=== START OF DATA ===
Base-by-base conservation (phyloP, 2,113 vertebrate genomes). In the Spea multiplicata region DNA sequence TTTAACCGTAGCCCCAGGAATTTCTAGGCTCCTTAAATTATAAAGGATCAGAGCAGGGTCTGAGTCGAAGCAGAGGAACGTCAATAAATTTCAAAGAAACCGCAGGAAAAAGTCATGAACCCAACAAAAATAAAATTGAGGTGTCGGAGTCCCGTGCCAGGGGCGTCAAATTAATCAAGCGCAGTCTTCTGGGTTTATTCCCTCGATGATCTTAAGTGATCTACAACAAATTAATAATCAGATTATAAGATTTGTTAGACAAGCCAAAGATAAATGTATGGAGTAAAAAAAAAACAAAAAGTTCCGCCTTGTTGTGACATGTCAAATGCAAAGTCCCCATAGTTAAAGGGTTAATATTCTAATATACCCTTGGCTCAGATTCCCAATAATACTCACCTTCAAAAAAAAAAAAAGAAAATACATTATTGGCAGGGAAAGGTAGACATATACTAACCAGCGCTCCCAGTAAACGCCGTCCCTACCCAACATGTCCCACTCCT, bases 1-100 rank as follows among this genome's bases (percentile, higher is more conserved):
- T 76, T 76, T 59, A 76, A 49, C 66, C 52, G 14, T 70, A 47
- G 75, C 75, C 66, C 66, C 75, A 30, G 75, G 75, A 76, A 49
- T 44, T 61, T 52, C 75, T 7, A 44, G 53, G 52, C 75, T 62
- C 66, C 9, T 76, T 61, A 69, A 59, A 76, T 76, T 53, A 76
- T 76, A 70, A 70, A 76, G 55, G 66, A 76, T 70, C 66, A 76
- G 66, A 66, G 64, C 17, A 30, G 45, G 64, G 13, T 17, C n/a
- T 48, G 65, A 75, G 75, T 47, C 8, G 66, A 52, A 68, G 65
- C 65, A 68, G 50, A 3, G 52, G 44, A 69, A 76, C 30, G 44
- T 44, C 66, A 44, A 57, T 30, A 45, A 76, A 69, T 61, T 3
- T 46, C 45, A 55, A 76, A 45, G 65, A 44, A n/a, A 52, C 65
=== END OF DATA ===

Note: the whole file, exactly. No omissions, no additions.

Base-by-base conservation (phyloP, 2,113 vertebrate genomes). In the Spea multiplicata region DNA sequence TTTAACCGTAGCCCCAGGAATTTCTAGGCTCCTTAAATTATAAAGGATCAGAGCAGGGTCTGAGTCGAAGCAGAGGAACGTCAATAAATTTCAAAGAAACCGCAGGAAAAAGTCATGAACCCAACAAAAATAAAATTGAGGTGTCGGAGTCCCGTGCCAGGGGCGTCAAATTAATCAAGCGCAGTCTTCTGGGTTTATTCCCTCGATGATCTTAAGTGATCTACAACAAATTAATAATCAGATTATAAGATTTGTTAGACAAGCCAAAGATAAATGTATGGAGTAAAAAAAAAACAAAAAGTTCCGCCTTGTTGTGACATGTCAAATGCAAAGTCCCCATAGTTAAAGGGTTAATATTCTAATATACCCTTGGCTCAGATTCCCAATAATACTCACCTTCAAAAAAAAAAAAAGAAAATACATTATTGGCAGGGAAAGGTAGACATATACTAACCAGCGCTCCCAGTAAACGCCGTCCCTACCCAACATGTCCCACTCCT, bases 1-100 rank as follows among this genome's bases (percentile, higher is more conserved):
- T 76, T 76, T 59, A 76, A 49, C 66, C 52, G 14, T 70, A 47
- G 75, C 75, C 66, C 66, C 75, A 30, G 75, G 75, A 76, A 49
- T 44, T 61, T 52, C 75, T 7, A 44, G 53, G 52, C 75, T 62
- C 66, C 9, T 76, T 61, A 69, A 59, A 76, T 76, T 53, A 76
- T 76, A 70, A 70, A 76, G 55, G 66, A 76, T 70, C 66, A 76
- G 66, A 66, G 64, C 17, A 30, G 45, G 64, G 13, T 17, C n/a
- T 48, G 65, A 75, G 75, T 47, C 8, G 66, A 52, A 68, G 65
- C 65, A 68, G 50, A 3, G 52, G 44, A 69, A 76, C 30, G 44
- T 44, C 66, A 44, A 57, T 30, A 45, A 76, A 69, T 61, T 3
- T 46, C 45, A 55, A 76, A 45, G 65, A 44, A n/a, A 52, C 65